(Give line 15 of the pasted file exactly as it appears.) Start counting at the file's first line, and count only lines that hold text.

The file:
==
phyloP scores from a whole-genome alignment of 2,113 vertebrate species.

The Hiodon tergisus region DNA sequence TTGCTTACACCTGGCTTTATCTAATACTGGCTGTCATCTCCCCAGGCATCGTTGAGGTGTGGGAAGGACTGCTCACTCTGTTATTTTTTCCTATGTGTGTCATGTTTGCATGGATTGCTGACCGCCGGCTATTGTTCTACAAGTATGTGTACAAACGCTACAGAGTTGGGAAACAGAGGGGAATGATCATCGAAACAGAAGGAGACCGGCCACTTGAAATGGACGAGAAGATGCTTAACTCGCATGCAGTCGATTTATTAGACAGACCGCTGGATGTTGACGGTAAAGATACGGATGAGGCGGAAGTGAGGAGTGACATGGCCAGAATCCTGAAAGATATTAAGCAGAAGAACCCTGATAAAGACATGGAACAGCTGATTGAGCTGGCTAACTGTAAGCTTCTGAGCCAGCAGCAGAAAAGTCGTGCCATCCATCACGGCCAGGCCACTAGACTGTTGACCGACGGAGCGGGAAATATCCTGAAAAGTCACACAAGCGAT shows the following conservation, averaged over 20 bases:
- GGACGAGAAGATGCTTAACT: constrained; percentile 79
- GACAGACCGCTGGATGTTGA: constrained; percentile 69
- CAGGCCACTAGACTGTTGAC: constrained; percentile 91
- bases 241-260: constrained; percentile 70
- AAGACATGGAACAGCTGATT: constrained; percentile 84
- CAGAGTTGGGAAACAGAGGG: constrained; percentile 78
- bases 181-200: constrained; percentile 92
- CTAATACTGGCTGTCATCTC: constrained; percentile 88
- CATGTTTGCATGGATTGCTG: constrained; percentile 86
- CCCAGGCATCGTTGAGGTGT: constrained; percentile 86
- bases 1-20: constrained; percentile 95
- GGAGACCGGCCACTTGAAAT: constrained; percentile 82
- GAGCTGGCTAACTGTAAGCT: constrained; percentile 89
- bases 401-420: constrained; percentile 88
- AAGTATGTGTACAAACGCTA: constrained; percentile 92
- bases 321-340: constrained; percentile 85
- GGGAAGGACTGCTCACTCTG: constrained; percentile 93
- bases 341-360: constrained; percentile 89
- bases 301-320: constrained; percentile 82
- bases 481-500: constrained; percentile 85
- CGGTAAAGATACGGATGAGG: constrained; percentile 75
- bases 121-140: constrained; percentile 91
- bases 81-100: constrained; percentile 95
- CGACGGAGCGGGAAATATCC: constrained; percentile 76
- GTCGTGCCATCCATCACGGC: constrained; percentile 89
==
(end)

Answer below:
- GAGCTGGCTAACTGTAAGCT: constrained; percentile 89